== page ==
“The investigators used functional neuroimaging (fMRI) to study a sample of committed Democrats and Republicans during the three months prior to the U.S. Presidential election of 2004. The Democrats and Republicans were given a reasoning task in which they had to evaluate threatening information about their own candidate. During the task, the subjects underwent fMRI to see what parts of their brain were active. What the researchers found was striking.

‘We did not see any increased activation of the parts of the brain normally engaged during reasoning (my italics),’ says Drew Westen, director of clinical psychology at Emory who led the study. ‘What we saw instead was a network of emotion circuits lighting up, including circuits hypothesized to be involved in regulating emotion, and circuits known to be involved in resolving conflicts.’ …”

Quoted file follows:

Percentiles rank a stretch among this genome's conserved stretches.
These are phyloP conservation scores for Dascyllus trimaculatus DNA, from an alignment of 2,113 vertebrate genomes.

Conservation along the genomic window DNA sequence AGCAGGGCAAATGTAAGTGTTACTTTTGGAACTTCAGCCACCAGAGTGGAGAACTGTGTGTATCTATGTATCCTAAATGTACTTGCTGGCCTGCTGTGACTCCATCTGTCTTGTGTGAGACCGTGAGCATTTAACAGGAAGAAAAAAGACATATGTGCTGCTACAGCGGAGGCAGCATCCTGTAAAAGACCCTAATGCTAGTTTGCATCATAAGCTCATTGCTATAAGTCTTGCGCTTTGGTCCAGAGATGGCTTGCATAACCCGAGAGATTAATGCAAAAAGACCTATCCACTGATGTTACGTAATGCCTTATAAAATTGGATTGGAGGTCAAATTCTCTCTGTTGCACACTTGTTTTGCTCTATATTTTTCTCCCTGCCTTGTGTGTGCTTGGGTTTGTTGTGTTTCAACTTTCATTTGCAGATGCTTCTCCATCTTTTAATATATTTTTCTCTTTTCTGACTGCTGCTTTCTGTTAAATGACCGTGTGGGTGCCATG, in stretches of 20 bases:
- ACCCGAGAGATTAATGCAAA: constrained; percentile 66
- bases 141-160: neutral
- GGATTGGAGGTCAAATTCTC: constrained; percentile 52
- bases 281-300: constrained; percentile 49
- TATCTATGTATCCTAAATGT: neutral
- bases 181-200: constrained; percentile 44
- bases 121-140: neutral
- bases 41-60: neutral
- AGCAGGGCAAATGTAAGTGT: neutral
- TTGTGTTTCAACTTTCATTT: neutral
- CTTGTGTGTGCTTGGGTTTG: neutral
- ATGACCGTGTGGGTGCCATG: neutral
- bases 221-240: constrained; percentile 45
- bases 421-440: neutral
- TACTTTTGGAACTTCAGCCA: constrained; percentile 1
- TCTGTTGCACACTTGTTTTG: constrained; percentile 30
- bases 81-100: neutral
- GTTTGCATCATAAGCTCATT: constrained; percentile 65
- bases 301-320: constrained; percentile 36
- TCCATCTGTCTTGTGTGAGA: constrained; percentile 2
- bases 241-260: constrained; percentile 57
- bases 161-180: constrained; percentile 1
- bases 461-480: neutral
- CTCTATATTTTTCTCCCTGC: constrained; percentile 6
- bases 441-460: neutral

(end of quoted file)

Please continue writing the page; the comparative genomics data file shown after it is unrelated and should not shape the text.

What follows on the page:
The researches concluded: “The study has potentially wide implications, from politics to business, and demonstrates that emotional bias can play a strong role in decision-making, Westen says. “Everyone from executives and judges to scientists and politicians may reason to emotionally biased judgments when they have a vested interest in how to interpret ‘the facts,’” We see examples of this emotional based judgment in BREXIT and the latest US presidential election.